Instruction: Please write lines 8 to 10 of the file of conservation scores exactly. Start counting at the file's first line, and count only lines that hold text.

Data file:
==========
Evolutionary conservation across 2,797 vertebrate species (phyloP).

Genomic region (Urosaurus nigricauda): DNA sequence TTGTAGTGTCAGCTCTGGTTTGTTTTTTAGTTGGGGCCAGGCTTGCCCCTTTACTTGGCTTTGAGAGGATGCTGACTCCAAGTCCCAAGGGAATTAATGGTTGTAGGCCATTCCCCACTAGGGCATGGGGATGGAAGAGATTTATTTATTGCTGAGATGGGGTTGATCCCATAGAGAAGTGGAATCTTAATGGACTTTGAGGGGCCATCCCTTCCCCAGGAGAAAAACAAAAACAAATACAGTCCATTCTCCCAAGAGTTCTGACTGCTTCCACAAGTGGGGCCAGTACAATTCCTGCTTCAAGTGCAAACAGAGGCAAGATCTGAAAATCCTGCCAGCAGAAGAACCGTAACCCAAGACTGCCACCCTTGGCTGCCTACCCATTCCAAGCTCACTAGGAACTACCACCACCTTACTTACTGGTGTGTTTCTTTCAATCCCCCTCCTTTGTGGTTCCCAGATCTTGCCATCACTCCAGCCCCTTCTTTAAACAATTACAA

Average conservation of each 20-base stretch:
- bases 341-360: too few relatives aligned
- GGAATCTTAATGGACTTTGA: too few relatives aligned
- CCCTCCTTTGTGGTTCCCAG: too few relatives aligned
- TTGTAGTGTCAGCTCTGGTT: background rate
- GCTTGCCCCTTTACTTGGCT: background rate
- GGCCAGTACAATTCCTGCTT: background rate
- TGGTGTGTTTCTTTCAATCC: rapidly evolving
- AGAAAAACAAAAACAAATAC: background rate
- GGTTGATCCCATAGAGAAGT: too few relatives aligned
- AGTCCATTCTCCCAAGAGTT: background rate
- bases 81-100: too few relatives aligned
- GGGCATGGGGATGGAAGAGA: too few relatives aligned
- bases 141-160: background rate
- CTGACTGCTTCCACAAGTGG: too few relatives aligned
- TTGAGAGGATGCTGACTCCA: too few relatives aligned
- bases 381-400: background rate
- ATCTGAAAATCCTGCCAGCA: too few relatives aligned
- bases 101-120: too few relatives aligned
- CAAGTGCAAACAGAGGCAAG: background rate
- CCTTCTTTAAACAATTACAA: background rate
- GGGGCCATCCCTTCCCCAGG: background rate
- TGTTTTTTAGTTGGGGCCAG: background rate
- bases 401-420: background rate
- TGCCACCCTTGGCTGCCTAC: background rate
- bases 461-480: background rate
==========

- GCTTGCCCCTTTACTTGGCT: background rate
- GGCCAGTACAATTCCTGCTT: background rate
- TGGTGTGTTTCTTTCAATCC: rapidly evolving